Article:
Helping Make Electricity Choices amid Complexity: META is Launched
The selection of electricity technology is critical for designing new power generation projects and associated transmission and distribution facilities. These choices are increasingly complex, due to the pace of technological change, rapid shifts in equipment and fuel prices, availability of comparable data, and the challenge of reducing carbon emissions. To help electricity policy-makers and planners select the most appropriate options, ESMAP has developed the Model for Electricity Technology Assessment (META).
META (formally known as ETOAG) provides a comparative assessment of the levelized costs for a range of electricity supply options, including renewable energy. The model takes into account changes in capital and operating costs over time, environmental externalities, and transmission and distribution options. The model can be used in conjunction with power system planning tools, by enabling preliminary technology screening and by providing detailed technical and cost breakdowns.
META was developed in conjunction with a comprehensive report on electricity options that builds on the finding of two widely-used ESMAP reports published in recent years: "Technical and Economic Assessment of Off-grid, Mini-grid and Grid Electrification Technologies" (2007); and "Study of Equipment Prices in the Power Sector" (2009).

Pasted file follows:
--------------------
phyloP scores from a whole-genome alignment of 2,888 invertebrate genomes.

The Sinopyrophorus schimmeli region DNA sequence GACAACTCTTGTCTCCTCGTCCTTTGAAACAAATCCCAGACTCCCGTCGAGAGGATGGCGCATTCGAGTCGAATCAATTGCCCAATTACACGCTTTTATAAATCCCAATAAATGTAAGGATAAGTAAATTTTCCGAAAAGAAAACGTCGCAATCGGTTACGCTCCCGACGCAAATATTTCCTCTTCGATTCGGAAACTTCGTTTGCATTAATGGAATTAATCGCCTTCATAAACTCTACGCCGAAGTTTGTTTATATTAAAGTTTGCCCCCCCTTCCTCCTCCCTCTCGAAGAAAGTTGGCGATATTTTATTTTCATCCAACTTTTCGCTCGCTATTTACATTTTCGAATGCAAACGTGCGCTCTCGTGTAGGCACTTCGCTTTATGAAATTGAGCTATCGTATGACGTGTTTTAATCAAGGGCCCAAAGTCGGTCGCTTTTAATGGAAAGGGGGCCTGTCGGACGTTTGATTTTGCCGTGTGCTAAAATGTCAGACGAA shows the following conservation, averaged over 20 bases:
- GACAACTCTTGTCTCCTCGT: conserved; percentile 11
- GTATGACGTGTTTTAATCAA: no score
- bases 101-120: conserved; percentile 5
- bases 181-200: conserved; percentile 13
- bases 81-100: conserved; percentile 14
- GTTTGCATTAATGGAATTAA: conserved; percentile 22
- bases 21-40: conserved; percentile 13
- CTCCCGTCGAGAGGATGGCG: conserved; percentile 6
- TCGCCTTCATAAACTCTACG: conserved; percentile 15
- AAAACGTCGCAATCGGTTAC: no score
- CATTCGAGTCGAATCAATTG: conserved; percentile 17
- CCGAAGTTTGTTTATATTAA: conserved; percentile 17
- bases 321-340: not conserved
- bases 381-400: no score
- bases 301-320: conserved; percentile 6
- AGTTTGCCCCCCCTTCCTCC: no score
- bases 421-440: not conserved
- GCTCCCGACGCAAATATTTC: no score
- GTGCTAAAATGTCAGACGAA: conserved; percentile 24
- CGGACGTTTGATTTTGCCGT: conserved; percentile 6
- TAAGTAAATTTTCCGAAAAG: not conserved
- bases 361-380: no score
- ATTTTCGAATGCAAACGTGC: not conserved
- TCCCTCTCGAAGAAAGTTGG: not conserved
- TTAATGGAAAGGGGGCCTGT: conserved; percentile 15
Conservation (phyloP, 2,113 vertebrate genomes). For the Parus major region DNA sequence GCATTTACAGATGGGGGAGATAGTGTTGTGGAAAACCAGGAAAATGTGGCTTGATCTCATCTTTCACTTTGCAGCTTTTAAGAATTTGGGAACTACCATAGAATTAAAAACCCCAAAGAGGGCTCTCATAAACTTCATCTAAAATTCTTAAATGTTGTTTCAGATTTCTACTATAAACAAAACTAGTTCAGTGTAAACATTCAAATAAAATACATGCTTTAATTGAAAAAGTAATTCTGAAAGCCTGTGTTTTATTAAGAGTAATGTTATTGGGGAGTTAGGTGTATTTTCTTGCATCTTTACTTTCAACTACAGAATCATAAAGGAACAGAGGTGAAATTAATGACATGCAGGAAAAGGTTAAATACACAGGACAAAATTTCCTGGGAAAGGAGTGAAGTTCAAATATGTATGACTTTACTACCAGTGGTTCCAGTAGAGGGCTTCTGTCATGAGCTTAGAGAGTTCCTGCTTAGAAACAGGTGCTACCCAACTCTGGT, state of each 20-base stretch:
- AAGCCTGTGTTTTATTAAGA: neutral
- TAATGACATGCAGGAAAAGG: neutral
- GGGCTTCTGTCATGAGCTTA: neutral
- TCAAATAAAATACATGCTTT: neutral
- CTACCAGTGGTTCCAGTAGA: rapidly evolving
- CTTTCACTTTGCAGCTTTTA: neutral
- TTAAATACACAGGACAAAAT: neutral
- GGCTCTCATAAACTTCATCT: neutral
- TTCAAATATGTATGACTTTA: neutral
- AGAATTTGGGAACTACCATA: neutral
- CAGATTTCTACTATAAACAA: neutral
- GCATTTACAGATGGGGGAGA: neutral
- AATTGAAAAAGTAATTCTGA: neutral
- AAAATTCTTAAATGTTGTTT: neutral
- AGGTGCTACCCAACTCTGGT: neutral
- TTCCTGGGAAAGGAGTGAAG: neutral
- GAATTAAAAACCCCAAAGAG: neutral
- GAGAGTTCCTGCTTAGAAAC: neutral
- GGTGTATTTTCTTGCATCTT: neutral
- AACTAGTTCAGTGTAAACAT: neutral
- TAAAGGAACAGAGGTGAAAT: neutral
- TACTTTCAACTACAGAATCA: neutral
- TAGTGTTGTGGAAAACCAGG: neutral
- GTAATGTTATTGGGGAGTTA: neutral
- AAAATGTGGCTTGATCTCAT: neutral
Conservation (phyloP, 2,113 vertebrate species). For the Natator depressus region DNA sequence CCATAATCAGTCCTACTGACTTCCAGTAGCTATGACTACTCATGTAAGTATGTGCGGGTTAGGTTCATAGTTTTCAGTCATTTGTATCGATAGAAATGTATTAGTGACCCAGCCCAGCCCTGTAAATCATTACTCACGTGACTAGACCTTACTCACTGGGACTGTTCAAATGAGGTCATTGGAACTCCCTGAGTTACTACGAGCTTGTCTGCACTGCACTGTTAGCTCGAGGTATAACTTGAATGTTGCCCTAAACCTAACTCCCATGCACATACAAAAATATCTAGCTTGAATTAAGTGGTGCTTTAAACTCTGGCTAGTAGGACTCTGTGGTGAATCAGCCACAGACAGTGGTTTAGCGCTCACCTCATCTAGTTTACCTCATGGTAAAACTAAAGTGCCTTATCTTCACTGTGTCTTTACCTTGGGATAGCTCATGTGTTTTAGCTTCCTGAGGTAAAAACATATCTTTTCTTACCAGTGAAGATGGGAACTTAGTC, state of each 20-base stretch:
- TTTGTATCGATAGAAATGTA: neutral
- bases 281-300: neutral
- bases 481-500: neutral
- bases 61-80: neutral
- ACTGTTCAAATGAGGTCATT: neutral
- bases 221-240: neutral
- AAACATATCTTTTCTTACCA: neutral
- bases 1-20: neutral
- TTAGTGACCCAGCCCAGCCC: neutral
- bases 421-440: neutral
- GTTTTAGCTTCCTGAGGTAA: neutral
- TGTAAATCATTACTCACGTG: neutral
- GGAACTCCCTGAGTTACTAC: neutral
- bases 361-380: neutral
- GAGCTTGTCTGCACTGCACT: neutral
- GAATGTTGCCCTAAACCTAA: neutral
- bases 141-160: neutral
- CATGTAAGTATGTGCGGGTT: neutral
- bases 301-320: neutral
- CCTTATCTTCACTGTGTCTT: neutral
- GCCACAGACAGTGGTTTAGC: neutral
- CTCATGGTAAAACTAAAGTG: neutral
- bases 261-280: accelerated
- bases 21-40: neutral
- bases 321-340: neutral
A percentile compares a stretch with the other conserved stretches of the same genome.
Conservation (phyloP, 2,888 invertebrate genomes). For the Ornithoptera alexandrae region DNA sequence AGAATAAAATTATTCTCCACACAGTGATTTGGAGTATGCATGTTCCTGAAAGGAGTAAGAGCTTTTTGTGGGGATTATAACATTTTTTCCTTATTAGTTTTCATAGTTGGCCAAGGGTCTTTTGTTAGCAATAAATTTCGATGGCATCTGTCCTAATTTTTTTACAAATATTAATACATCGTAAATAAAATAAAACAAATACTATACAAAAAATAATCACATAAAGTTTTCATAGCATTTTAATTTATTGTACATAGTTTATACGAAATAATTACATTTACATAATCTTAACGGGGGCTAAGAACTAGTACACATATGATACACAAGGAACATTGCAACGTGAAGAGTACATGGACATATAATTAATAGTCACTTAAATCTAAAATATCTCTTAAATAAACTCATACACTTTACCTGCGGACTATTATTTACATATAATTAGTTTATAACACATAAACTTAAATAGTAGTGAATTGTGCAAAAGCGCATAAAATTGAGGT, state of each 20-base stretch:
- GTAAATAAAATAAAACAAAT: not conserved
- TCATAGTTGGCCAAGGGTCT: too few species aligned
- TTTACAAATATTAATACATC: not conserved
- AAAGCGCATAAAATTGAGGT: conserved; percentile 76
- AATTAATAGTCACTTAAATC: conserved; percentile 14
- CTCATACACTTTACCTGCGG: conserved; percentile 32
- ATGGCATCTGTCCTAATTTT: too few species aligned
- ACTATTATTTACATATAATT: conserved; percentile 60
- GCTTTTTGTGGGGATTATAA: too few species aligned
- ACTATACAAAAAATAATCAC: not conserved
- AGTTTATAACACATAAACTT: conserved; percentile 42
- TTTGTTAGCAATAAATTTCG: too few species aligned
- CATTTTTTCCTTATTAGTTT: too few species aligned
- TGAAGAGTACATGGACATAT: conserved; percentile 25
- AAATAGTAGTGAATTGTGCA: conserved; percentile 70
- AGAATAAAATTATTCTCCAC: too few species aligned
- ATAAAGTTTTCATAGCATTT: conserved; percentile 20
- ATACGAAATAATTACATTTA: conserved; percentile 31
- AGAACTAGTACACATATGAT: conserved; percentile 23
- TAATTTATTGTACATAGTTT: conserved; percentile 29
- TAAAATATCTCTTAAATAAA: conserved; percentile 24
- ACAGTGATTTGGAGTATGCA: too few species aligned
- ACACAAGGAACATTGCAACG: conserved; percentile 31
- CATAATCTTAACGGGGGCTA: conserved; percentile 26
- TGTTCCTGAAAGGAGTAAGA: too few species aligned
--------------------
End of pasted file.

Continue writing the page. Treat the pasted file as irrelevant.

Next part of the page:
META was launched at a workshop at the World Bank in Washington on June 12, with presentations by Chubu Electric Power of Japan and Economic Consulting Associates of the UK, the consultants who developed the model and produced the report. They pointed out that META is based on data taken from three countries—India, Romania, and the United States—representative of large developing, middle-income and large developed countries, respectively. Cost and performance data was taken from published documents, websites, and Chubu Electric’s internal database.
One of the advantages of META is that it is able to compare costs over a comprehensive range of power generation options, from solar, wind and geothermal; to thermal generation using gas or coal, to nuclear power. Users can look at options categorized by scale: off-grid, mini-grid and grid-connected. The model is able to incorporate environmental externalities such as costs for local pollution and carbon emissions.
The META model is now available for use by ESMAP clients and stakeholders upon request, as well as by World Bank teams as part of engagement with countries on energy issues. Feedback from those stakeholders will be incorporated into the model before it is made widely available.
Presentations from the launch workshop:
Pedzi Makumbe at firstname.lastname@example.org